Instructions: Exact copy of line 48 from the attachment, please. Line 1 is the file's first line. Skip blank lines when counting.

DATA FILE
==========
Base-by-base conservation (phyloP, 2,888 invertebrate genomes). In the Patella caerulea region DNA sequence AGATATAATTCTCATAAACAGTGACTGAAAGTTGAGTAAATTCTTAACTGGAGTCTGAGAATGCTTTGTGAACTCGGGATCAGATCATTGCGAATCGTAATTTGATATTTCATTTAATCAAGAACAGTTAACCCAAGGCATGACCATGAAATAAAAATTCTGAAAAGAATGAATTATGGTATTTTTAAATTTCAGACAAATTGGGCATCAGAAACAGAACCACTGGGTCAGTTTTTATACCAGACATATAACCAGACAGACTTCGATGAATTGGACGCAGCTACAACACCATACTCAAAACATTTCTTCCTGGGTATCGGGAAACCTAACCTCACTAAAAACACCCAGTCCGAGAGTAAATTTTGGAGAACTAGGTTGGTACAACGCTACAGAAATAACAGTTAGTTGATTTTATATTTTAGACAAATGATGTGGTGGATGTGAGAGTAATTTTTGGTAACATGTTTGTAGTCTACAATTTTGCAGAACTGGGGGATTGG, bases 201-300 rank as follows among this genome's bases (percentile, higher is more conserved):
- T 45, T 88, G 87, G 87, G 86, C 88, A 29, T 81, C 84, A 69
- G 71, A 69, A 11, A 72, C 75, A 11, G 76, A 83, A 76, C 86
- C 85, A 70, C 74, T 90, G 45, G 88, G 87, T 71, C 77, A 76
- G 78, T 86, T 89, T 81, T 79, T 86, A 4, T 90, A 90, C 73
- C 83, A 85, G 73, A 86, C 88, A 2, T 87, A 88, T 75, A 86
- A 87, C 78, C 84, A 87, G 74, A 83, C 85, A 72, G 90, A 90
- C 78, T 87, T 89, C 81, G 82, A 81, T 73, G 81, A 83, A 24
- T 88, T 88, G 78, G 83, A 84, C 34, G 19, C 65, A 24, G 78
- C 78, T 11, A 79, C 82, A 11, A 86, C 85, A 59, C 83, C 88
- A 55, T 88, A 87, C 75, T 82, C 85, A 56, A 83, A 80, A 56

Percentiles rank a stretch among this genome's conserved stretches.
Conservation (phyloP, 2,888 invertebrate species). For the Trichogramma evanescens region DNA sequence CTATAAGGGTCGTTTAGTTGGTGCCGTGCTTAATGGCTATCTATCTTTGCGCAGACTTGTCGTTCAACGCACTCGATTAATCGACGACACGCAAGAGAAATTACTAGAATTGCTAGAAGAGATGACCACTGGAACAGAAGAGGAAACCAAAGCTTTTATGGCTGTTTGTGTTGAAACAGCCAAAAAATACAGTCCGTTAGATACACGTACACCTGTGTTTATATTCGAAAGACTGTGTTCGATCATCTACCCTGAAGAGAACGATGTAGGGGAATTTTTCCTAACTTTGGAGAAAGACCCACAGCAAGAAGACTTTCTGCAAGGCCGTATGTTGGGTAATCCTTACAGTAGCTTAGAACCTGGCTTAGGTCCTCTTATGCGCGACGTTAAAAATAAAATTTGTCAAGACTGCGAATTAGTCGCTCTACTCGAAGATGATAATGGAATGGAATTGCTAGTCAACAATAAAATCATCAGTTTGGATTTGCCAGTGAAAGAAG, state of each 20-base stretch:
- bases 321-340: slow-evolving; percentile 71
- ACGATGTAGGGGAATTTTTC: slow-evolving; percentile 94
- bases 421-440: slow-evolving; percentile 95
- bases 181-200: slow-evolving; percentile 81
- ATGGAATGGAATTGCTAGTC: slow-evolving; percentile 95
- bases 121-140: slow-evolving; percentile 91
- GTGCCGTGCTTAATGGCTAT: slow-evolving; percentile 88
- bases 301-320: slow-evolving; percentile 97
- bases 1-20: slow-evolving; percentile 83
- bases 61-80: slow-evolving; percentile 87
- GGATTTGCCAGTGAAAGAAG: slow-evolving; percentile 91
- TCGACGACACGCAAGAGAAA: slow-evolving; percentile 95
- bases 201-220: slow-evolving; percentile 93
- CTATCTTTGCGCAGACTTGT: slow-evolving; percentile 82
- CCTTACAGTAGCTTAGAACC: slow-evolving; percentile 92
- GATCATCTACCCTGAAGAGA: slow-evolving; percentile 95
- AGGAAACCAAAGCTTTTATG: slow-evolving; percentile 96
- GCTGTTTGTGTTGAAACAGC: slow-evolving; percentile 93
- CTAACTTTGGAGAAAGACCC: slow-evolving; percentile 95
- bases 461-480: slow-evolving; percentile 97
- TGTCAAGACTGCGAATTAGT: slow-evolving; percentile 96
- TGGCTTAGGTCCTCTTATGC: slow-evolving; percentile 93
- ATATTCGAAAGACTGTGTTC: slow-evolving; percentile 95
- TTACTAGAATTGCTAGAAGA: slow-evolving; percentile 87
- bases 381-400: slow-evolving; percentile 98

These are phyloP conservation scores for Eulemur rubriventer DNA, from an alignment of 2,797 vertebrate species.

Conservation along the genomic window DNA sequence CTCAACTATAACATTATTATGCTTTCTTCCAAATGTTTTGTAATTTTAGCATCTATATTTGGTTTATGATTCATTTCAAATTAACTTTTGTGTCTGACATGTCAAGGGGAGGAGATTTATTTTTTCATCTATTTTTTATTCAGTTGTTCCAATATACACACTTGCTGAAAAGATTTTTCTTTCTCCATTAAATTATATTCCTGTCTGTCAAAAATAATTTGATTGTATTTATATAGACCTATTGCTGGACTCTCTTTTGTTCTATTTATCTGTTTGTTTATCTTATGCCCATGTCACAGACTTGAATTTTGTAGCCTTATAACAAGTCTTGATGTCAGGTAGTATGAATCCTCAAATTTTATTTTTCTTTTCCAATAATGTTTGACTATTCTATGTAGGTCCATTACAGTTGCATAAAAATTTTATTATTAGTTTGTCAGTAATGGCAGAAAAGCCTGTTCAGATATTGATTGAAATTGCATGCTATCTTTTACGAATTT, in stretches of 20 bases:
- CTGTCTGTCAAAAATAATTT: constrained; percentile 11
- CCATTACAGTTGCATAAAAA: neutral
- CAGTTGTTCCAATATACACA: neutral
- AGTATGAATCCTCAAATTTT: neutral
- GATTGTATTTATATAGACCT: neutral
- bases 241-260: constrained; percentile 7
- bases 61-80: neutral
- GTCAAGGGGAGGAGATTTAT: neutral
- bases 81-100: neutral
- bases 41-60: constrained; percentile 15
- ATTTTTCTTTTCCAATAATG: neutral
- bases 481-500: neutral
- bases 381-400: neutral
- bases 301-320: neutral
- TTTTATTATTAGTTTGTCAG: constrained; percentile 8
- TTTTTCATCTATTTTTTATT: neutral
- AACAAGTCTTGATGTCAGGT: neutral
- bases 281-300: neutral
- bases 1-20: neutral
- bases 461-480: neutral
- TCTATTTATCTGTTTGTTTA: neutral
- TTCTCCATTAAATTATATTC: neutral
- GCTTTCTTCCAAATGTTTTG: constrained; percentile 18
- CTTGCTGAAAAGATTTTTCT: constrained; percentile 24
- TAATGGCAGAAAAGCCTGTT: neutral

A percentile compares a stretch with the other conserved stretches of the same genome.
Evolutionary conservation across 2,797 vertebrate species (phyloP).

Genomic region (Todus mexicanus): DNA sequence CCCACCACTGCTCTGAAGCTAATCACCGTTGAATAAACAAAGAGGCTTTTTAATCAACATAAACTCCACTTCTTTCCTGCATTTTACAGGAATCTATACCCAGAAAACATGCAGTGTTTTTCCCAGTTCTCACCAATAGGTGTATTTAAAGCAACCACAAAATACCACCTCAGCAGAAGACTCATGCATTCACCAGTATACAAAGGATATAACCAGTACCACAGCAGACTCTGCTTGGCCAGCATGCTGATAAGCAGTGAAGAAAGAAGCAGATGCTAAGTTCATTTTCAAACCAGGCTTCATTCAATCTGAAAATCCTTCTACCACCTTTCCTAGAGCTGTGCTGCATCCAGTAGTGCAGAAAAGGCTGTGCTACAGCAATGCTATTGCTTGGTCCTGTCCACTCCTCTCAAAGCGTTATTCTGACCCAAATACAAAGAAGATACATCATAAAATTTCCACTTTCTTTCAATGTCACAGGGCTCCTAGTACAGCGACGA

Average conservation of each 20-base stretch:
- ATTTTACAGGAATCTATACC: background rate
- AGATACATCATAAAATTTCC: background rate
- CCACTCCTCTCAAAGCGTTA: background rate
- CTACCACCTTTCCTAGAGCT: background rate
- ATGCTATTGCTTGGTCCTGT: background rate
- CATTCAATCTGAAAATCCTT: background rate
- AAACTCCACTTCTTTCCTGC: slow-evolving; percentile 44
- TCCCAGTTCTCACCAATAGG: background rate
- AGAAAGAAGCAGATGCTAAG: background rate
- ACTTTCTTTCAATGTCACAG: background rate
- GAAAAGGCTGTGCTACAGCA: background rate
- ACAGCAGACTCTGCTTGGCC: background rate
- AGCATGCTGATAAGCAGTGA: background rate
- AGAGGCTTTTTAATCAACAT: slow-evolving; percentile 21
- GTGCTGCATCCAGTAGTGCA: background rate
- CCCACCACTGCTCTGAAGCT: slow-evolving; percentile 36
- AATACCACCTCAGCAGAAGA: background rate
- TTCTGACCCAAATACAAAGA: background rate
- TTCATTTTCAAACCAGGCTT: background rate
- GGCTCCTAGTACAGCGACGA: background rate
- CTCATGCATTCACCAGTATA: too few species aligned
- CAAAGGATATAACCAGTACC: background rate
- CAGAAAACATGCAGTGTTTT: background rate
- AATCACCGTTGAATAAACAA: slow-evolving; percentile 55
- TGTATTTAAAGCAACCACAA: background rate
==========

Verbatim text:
- GTCAAGGGGAGGAGATTTAT: neutral